What a thrill it is to spend so much time talking to people about apples, signing books, demonstrating  recipes. For the past 5 years, I have been a  apple nerd in private, working alone in my kitchen. Now I’m finding a whole community of like-minded people. Initially, the thought of getting out there to promote this book felt completely terrifying. What if nobody likes it? What if I screw up? But the trepidation is giving way to real happiness.

Yesterday was a particular thrill, as I was invited to do a demonstration at the Common Ground Fair in Unity.

The Common Ground Country Fair is a celebration of rural life in Maine and if you have any hippy or transcendentalist or DIY or crafty or foodie inclinations, you have a place here. Out of a field in Unity Maine springs a peaceable tent city, an annual meeting of like-minded folk who eat organic food and raise happy animals and have a thing or two to teach you about making jam or herding sheep or spinning wool. I LOVED it, and just wished we had come for the whole weekend instead of just a day.

I demonstrated 4 recipes: Autumn “Coleslaw” with Dates, Apples, and Pecans, Simple Apple Nut Cake, Quick Bread-and-Butter Apple Pickles, and pie crust. Overall, I’d say things went swimmingly. But I did make one tactical error: I forgot that many people in the audience would be devoted locavores.  Some eat only what they themselves grow. Which means that the dates in the coleslaw aren’t in their pantries, nor the pecans. And the cilantro season in Maine is long gone before the apples are ripe.  What I had was a recipe for Californians. No one complained, but their polite questions about possible substitutions did not go unnoticed. Next year, I’ll bring strictly local recipes.

One thing I am learning for certain: Apples make people happy. Johnny Appleseed knew this. I’m learning it. It’s a delight to be an apple ambassador.

Here’s the recipe for the apple pickle, which always seem to surprise and please people in equal measure.

Quick Bread-and-Butter Apple Pickles

Okay, this relish is actually a bit different from the bread-and-butter pickles you may know from childhood. It’s also much simpler. It does have a similar flavor profile, though: sweet and bright, with warm spices.

It’s a quick pickle in every sense—just a thirty-minute bath in the vinegar before it’s ready to serve, and I simply keep it in the refrigerator for up to two weeks, rather than canning it. It never lasts long enough to put up, anyway. Serve as a side salad, or on sandwiches and burgers, or chop up and mix into potato salad.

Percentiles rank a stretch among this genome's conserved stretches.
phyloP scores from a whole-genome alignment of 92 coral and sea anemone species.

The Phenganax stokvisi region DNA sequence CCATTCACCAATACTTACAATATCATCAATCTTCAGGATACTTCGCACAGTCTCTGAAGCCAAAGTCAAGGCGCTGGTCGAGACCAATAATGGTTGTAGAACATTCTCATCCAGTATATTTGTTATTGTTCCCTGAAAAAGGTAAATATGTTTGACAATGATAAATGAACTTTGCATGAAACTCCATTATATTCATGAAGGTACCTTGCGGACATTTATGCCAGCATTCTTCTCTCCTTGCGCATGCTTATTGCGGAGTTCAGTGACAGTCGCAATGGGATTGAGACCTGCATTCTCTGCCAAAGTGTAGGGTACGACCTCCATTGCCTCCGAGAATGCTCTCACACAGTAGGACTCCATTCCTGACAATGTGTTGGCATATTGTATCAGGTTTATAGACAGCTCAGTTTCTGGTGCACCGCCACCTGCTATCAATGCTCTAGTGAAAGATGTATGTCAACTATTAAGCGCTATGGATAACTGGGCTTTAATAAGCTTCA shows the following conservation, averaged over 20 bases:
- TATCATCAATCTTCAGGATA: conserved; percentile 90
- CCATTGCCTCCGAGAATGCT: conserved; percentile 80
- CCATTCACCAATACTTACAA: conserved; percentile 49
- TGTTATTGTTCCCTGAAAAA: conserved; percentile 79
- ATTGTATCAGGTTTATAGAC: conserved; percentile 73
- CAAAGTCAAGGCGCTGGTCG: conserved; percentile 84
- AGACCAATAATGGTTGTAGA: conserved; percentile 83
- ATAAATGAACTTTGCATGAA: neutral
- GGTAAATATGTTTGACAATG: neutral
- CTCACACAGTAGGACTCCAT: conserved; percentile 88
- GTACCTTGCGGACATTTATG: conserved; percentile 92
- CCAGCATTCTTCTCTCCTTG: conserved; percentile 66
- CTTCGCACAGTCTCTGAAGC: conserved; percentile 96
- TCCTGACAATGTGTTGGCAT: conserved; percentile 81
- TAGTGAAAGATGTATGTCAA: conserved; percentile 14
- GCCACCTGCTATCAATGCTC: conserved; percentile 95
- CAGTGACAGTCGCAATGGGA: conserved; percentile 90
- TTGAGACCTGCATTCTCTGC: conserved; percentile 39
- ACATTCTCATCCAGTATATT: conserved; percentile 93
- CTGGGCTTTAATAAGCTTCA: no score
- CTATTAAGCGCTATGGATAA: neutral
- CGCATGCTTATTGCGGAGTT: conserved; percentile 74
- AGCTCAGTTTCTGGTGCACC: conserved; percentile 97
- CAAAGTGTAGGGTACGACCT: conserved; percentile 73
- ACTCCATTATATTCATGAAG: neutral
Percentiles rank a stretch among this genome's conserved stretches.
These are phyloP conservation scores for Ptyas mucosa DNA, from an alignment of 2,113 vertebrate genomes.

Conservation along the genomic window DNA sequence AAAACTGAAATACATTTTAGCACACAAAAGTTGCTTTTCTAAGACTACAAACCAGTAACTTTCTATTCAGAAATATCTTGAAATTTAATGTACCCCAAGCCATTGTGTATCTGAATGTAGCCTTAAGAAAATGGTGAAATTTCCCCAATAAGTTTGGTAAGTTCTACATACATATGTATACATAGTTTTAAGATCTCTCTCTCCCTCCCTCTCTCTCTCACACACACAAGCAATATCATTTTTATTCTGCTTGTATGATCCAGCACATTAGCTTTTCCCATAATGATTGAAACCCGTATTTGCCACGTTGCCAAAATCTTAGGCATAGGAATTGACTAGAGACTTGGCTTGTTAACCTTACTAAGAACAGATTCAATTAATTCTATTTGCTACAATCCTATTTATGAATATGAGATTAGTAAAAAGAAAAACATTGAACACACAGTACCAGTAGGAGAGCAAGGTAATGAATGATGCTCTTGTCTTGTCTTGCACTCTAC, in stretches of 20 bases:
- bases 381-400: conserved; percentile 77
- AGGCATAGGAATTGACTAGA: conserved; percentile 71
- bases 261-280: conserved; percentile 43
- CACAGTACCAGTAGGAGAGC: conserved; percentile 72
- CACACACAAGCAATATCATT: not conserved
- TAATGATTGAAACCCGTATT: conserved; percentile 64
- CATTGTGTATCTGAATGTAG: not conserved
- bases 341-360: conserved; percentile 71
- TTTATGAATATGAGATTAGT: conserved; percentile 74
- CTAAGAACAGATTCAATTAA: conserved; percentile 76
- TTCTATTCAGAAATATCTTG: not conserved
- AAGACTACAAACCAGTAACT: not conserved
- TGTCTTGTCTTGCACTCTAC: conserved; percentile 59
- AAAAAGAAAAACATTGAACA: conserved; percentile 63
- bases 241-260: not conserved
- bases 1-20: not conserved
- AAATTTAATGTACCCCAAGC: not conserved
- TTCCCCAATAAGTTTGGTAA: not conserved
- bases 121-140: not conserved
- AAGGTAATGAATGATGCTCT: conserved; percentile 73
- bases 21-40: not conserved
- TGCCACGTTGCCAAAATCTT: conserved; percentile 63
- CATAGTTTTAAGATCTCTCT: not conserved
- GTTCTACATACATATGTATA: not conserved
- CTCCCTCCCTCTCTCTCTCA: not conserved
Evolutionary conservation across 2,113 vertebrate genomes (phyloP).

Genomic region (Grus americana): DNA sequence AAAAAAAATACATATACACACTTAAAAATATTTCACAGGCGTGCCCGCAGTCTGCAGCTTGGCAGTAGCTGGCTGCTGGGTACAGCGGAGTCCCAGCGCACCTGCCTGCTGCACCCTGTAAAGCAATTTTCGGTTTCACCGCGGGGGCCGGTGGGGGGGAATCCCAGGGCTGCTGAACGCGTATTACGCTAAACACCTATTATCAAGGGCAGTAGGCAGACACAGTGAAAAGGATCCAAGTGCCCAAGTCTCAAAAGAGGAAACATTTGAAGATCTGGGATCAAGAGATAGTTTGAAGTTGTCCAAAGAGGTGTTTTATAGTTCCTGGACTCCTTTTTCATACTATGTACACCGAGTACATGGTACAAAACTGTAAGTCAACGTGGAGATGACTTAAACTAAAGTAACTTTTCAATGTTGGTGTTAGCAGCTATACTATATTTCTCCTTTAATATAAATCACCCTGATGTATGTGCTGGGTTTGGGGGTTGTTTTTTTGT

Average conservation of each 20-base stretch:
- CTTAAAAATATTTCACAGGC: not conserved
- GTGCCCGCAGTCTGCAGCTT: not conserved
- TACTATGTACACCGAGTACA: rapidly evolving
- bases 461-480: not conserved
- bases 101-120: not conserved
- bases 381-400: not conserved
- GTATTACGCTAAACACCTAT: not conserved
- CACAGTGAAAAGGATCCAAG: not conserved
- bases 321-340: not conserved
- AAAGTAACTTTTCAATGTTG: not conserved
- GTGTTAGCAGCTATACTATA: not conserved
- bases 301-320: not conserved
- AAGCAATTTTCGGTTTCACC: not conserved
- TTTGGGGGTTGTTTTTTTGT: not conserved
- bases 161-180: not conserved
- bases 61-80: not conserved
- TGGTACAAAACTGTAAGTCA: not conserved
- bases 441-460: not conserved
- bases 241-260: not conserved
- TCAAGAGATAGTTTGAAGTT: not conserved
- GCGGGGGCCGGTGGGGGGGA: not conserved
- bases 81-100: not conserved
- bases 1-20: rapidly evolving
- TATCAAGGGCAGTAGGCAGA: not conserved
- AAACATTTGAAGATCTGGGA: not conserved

Apple Notes: Red-skinned apples look prettiest here, so consult the apple portraits on pages 31–60 of the book to find some red firm-sweet apple varieties. I often use Jazz, Baldwin, and Melrose here.

Note: To make this pickle truly pretty (and easy), the mandoline and biscuit cutter are essential. The mandoline because you want paper-thin slices, and the biscuit cutter so you can create apple slices that are the same size as the cukes. You don’t need anything fancy, though.
Equipment: Mandoline; 1½-inch biscuit cutter (see Note)
Makes: About 4 cups • Active time: 25 minutes • Total time: 60 minutes
1 large seedless (English) cucumber (about 14 ounces or 400 g), unpeeled
1 tablespoon kosher salt
2 large firm-sweet apples (about 1 pound total), unpeeled and halved lengthwise
2 medium shallots
1 cup (240 ml) rice vinegar
½ cup (120 ml) water
½ cup (120 ml) honey
1 tablespoon granulated sugar
1 cinnamon stick
1 sprig fresh tarragon, cut into 4 pieces

1• First, prep your cucumbers: Cut off the ends and discard, then slice on a mandoline. Put in a colander and toss with the salt. Let sit for at least 20 minutes.

2• Meanwhile, prep the apples: Trim the seeds and core from each apple half, then set, cut-side down, on a cutting board. Use a biscuit cutter to push down into the flesh, extracting two little cylinders from each apple half. Because the apples are round, the cylinders won’t be perfectly level. That’s fine. Thinly slice each cylinder on the mandoline (again, don’t worry if some slices are not perfect circles). Slice the shallots on the mandoline as well, then put in a medium bowl with the apples.